Theft on the Metro

Theft has increased on the metro

Metro riders may be sacrificing their safety for convenience. According to Washington Transit Authority five-year crime report crimes in and around Metro have increased drastically.

Although there have been less aggravated assaults and no rapes or homicides, Metro is reporting that serious crimes have increased more than 15 percent in 2008. Crimes that have substantially increased, however, are robberies and larceny, especially in Metro parking lots.

“Most robberies take place in our parking lots,” said Cathy Asato, a Metro system spokesperson. “But that’s not to say that there aren’t robberies on the trains and buses.”

From 2004 to 2008, overall acts crimes have jumped from 1,361 to 1,821. Robberies have increased by a third from 2007 to 2008 and larceny, which is theft without the owner present has seen the highest increase.

Despite this Asato said that certain acts of crime have decreased since last year.

“There are a variety of reasons for that,” she said. “But we have seen a 40 percent increase in arrests so that may be reason.”

Still, riders, especially college students are concerned about their safety. Since most students leave their cars at home when they journey to college the metro is their only source of transportation.

“I have to ride the bus and train everyday to get to and from my internship,” Nadia Rodriguez said, a recent graduate from the University of Maryland College Park. “It’s scary because I’m always wearing my iPod and I know I should pay attention to my surroundings.”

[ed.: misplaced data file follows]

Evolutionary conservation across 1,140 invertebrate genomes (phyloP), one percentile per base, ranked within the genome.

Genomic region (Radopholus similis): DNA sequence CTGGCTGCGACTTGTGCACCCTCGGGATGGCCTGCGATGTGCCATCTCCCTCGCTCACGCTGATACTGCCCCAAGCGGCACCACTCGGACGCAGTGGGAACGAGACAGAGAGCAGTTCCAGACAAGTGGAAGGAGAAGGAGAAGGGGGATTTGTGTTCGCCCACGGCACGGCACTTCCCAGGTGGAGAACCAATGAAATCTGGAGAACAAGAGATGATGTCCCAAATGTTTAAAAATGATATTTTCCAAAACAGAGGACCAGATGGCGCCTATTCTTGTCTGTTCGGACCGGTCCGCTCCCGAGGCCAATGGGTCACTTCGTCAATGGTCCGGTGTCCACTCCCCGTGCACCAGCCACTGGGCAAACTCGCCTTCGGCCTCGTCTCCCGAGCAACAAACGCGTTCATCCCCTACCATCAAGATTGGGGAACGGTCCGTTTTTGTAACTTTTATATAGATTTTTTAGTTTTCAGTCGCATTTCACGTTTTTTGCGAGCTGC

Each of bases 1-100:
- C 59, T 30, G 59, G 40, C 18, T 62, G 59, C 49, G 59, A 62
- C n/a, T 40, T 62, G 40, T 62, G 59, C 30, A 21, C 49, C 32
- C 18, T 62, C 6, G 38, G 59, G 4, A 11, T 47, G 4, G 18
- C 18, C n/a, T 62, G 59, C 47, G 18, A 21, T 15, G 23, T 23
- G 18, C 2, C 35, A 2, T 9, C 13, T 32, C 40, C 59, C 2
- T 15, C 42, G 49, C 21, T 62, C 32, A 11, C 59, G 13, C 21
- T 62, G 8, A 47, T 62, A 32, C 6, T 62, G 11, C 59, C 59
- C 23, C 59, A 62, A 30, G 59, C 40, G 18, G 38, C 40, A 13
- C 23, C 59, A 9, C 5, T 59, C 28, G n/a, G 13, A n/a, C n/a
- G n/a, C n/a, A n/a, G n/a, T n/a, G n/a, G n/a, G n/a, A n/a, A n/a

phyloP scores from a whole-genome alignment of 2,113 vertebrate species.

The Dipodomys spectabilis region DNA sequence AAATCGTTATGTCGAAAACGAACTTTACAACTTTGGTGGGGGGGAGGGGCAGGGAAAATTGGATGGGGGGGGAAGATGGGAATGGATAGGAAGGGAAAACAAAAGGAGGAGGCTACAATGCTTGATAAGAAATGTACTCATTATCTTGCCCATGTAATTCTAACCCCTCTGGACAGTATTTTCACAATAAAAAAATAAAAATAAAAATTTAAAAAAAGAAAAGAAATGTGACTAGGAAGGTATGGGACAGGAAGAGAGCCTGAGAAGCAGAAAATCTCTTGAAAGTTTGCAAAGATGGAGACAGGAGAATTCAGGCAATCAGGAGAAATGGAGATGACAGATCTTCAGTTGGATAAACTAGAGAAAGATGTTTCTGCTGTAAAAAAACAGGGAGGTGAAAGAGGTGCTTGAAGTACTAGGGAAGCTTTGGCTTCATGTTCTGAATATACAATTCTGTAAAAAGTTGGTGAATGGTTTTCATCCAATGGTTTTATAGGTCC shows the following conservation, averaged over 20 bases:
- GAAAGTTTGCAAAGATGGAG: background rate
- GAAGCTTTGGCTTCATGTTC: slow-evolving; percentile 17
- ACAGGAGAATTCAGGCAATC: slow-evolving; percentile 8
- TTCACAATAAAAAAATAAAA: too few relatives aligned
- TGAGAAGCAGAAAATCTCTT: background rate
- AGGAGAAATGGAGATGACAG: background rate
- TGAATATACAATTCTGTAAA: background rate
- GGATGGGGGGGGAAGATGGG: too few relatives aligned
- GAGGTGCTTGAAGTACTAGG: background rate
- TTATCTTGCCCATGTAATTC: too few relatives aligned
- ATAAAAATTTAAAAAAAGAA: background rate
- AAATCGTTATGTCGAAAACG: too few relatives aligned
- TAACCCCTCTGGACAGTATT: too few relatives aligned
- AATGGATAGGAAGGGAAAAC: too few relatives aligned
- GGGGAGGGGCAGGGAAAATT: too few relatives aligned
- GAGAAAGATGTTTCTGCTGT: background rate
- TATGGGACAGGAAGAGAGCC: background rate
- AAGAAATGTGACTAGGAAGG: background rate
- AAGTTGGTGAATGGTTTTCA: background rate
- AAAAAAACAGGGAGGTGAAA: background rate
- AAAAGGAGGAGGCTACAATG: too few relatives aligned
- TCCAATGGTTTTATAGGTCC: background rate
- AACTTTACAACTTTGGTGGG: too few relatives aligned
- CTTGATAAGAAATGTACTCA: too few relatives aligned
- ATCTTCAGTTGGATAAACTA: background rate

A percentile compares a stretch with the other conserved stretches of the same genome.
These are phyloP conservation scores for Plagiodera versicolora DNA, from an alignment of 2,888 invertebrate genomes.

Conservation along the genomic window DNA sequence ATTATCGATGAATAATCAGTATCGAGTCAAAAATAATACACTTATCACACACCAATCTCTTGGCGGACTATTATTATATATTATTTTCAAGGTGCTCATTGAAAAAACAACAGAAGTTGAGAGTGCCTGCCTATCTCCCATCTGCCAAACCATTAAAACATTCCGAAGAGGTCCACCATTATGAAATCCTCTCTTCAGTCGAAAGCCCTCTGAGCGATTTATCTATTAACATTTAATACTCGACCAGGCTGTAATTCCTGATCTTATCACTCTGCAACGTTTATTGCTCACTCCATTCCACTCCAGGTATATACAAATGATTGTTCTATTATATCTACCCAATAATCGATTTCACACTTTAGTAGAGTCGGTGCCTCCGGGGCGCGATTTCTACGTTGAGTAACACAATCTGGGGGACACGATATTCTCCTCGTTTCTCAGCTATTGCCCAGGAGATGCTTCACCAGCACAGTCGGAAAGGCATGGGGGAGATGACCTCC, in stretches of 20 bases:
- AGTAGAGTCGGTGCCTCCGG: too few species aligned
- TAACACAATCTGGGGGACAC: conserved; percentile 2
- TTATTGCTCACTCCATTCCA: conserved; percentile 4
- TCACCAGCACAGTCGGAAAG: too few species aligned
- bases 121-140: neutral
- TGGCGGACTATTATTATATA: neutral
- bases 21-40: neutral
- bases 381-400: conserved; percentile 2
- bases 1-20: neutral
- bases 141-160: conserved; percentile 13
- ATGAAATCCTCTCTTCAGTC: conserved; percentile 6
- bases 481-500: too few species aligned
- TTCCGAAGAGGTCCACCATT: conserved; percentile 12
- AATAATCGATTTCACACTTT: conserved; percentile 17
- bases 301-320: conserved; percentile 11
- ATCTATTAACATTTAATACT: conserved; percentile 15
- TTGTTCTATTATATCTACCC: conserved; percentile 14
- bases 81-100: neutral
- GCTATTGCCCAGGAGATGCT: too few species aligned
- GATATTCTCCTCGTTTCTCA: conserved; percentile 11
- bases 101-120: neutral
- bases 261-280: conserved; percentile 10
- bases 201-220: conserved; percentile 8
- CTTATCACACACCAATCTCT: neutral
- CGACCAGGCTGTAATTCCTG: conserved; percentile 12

Most of the thefts recorded have reported stolen small electronics such as iPods, BlackBerries, and cell phones.

“Conceal your expensive electronics and be aware when you are walking,” Asato said.

Riders like Tonisha Roberts, a senior at Howard University are more concerned about parking her car in parking lots the Metro provides.

“I’ve already had my car broken into in D.C., she said. “You would think that it would be safe in a parking lot, but it’s not and I don’t want to risk that.”

Roberts, 21, has a car but said she chooses to ride the Metro because the stop is walking distance from school.

“But it’s like you’re not safe. Not on the Metro and not outside. Definitely not safe,” she said.

But like most college students, Roberts and Rodriguez said they will continue to ride the metro because of its convenience.

“There is no other alternative when you don’t have a car,” Rodriguez said. “So I’ll endure the fights on the Metro and all the crazy stuff that happens. And yes, I really do see fights.”